Debunking the myths.
Aminah Jayne O’Rourke
If I asked you to explain to me what you thought you knew about The hareem’s of the past, the hareems of the traditional Muslim world, what would you tell me?
My guess is that most would think that they were places for scantily clad sex slaves and exotic belly dancers, and their like, unfortunate, depraved women that were forced to live in a secluded, heavily guarded part of a Sultans place, wealthy mans mansion, or stately home; whose whole existence for being, centred around what night they would be chosen to be the lustful object of over privileged male desire. I guess this is exactly what popular orientalist writers of days gone by, and the annals of history written with a broad euro-centric quill would have you believe.
Such loaded depictions, and politically charged notions of oppressed women in a male dominated Muslim society, often penned by non Muslim men (that never set foot in a hareem), often illustrated a culturally biased and skewed perception of Muslim life, and Islam in general, based on assumption, misunderstanding and at times, outright anti Muslim propaganda.
So, what if you discovered what you thought you knew about the historical hareem was wholly inaccurate and mere reflections of Hollywood creative licence? The reality is, whilst the hareem was indeed the space where women resided; it was actually a place of safety and sanctuary, not a place of depravity and shame. The hareem was a place of honour, modesty, healing and education; a physical hijab that upheld female modesty; basically, a ladies only private cloister away from male intrusion and the gaze of non mehram men. The matriarch of the household and senior family members would reside there, raise and teach their children there and engage in their own personal development etc. It was the place where women were free to just be, a cathartic space of therapy and repose, a place of anxiety reduction, a place for women to thrive. The hareem was the ultimate female safe space where women empowered other women, and hearts / minds were bonded; the kind of environment that many modern day women would feel privileged to experience. So, what if there was a fresh drive from forward thinking Muslim women in modern times to revive the reality of the hareem and make its past reality relevant and accessible to the modern woman, would you be intrigued?
Shifa Healing Co. Aims to ‘Reclaim the Hareem’ and champion the empowering nature of the female only safe space once again. Aminah Jayne and her collective of forward thinking female pioneers aim to recalibrate the female spirit and plant a new marker in the sand as they confidently march forward nurturing, healing and fortifying Muslim womankind from the vantage point of the 21st century hareem. For more information about the Hareem membership and what it aims to offer click here.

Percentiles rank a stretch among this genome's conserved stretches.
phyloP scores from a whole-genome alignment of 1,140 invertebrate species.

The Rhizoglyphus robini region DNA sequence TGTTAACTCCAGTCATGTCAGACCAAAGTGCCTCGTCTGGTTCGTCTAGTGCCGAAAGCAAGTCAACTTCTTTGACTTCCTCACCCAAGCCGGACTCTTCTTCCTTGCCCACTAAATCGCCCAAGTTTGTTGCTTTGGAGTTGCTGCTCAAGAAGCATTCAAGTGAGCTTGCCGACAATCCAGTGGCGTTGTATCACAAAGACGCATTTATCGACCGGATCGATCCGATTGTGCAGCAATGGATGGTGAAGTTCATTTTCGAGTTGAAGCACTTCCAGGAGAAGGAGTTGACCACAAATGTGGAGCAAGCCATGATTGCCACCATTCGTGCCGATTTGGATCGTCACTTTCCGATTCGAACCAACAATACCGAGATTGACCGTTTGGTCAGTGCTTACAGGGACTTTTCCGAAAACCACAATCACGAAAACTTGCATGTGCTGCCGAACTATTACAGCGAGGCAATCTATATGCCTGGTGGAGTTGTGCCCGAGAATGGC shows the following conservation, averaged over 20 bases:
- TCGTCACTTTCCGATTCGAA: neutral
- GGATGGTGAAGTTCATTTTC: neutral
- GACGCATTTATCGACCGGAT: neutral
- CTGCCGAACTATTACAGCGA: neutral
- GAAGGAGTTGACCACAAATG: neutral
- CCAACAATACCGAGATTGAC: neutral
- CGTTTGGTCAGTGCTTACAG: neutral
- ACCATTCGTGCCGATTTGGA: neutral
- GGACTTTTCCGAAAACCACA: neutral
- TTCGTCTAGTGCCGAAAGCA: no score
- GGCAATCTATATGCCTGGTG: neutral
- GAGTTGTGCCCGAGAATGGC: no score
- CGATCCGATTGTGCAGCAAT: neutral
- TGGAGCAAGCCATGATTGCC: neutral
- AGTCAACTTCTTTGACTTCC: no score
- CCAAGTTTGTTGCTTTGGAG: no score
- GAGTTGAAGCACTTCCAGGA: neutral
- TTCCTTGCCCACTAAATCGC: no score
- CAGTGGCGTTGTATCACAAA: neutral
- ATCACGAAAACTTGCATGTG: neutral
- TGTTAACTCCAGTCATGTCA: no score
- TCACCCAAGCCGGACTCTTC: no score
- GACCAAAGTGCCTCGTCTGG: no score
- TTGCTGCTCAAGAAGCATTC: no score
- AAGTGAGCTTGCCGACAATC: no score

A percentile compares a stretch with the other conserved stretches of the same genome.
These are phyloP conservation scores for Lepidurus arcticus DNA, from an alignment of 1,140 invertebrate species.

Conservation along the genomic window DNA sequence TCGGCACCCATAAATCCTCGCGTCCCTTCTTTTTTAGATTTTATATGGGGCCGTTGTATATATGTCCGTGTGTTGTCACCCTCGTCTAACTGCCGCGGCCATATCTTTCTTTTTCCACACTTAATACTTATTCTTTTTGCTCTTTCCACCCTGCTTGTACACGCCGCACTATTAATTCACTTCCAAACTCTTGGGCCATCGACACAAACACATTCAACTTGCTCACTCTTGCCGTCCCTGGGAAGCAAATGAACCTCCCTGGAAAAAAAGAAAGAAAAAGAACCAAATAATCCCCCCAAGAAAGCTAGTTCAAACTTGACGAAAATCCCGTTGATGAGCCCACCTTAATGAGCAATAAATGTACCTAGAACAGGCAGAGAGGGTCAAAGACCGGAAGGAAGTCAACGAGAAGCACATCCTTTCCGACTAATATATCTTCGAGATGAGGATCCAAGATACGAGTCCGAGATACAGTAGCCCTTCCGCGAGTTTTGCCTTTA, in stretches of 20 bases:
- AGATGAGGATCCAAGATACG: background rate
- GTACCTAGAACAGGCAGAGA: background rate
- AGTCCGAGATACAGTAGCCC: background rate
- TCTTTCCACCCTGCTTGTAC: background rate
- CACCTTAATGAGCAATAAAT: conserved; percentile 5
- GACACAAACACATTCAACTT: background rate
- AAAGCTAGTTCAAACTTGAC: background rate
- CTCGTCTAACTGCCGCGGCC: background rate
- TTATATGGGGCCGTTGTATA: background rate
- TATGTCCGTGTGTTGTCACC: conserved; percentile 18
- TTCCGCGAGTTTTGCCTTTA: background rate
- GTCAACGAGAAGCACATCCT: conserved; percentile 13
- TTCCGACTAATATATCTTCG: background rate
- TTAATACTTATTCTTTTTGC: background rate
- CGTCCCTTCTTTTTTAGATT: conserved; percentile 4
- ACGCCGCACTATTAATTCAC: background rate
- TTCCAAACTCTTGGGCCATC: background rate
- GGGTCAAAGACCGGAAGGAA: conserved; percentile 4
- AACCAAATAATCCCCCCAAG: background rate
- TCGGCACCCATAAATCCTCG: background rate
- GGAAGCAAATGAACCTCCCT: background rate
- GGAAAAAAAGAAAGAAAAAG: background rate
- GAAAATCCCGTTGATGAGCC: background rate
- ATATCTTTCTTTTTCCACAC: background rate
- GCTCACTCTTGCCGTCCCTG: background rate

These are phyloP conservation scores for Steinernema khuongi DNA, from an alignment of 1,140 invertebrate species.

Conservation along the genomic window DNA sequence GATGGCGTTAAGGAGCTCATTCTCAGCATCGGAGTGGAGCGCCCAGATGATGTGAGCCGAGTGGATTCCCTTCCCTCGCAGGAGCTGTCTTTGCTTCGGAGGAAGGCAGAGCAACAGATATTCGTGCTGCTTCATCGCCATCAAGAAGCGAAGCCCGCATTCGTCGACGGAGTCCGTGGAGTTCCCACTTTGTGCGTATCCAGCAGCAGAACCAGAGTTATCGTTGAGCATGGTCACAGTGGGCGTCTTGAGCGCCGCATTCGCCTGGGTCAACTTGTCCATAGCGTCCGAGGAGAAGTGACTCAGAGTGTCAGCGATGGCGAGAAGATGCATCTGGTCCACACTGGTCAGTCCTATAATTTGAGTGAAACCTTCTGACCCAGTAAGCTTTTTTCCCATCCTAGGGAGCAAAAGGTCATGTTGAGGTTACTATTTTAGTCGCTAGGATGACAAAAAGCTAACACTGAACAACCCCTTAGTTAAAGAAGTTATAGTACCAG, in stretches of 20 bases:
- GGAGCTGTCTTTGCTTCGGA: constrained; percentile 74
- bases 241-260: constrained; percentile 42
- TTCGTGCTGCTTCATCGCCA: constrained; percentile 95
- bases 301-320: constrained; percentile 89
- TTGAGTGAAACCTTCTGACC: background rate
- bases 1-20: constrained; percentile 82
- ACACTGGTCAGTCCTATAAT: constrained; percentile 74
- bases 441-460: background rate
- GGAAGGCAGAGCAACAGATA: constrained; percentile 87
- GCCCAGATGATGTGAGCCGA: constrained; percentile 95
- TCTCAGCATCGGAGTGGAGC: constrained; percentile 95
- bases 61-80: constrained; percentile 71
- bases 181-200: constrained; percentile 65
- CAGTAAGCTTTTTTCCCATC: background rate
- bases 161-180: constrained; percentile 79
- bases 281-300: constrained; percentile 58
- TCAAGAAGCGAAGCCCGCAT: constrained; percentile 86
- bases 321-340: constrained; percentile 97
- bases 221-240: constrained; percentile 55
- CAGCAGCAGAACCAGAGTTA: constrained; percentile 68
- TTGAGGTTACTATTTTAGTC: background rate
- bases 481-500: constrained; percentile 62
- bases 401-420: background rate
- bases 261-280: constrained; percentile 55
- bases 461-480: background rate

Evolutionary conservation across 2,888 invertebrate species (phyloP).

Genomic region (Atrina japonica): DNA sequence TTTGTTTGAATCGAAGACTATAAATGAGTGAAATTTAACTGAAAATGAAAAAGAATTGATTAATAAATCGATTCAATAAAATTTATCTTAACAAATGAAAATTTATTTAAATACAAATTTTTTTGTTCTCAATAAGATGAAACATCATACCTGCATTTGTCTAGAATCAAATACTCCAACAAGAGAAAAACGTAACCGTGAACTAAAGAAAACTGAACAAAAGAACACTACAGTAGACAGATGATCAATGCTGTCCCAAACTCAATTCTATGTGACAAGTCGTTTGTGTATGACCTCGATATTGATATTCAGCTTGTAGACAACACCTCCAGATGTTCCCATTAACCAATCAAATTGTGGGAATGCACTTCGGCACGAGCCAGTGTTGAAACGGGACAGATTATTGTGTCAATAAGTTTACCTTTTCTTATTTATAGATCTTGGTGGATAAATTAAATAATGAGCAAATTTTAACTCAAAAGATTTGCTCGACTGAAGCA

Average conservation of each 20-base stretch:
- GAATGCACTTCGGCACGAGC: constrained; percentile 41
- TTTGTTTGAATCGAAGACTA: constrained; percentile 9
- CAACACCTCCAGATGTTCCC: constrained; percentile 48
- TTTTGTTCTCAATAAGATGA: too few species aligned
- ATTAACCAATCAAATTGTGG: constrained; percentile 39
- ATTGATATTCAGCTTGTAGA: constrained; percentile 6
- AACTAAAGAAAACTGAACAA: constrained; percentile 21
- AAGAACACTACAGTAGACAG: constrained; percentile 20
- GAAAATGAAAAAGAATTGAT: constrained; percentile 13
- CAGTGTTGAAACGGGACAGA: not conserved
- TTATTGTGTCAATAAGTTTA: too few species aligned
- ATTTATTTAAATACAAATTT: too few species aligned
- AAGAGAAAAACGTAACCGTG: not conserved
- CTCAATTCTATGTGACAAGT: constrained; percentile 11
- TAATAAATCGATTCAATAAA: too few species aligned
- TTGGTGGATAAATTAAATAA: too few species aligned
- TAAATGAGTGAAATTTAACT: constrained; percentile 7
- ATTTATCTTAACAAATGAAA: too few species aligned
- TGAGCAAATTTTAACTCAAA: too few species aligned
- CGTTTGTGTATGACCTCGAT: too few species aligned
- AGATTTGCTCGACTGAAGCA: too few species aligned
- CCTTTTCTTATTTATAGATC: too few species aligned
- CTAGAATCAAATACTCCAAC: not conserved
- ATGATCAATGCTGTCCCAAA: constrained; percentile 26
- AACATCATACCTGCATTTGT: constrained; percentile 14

Below is an excerpt from an article shared in recent years from a female historian based in Germany. She interestingly highlights many long established misconceptions surrounding the Hareem and its purpose.
The harem is not what you think it is
It was simply the private part of any household big enough to distinguish between private and public quarters.
“[Our] past can inform … [our] future … Orientalists have produced inappropriate impressions in people’s minds … [of] women drawn to worldly pleasures and power. However, the harem was more of a school for its members. It was the hearth of education, where women prepared for life and organised charitable events … with sultans’ mothers at the helm … [whom we know] largely because of the architectural works they left behind.”
Like any household, royal or not, harems were educational spaces, and women of varying social status learned basic household tasks as well as reading, in order to study the Quran. Elite women also participated in a culturally sophisticated social milieu that included recitation of poetry and administration of inheritance and property.
Needless to say that The Hare(e)m was the home of women’s development throughout history, emotionally, intellectually, physically, & spiritually. This where the children were born and raised. This where the women convalesced, rested, recovered, education and developed themselves.
It’s with this insight I warmly welcome you to un-condition our conditioned minds about what we think we know, and take a brave through the Hareem door and see how beautifully we can safely share frustrations and celebrations growing under the shade of one another in a variety of ways”.
From this we learn that the Hareem was the centre point for many of the rites of passage of a women life. It is where women learned to emotionally regulate, where they studied the islamic sciences, where they underwent pre marriage education, where they were educated about sexual intimacy & fulfilment, and emotional empowerment. It was where they gave birth, it’s where they learned the art of homemaking. The list could go on and on! So, wouldn’t you say Muslim women need a contemporary version of the Hareem in their lives? I invite you to consider such a proposition and embrace your inner Hareem membership and all of its potentialities.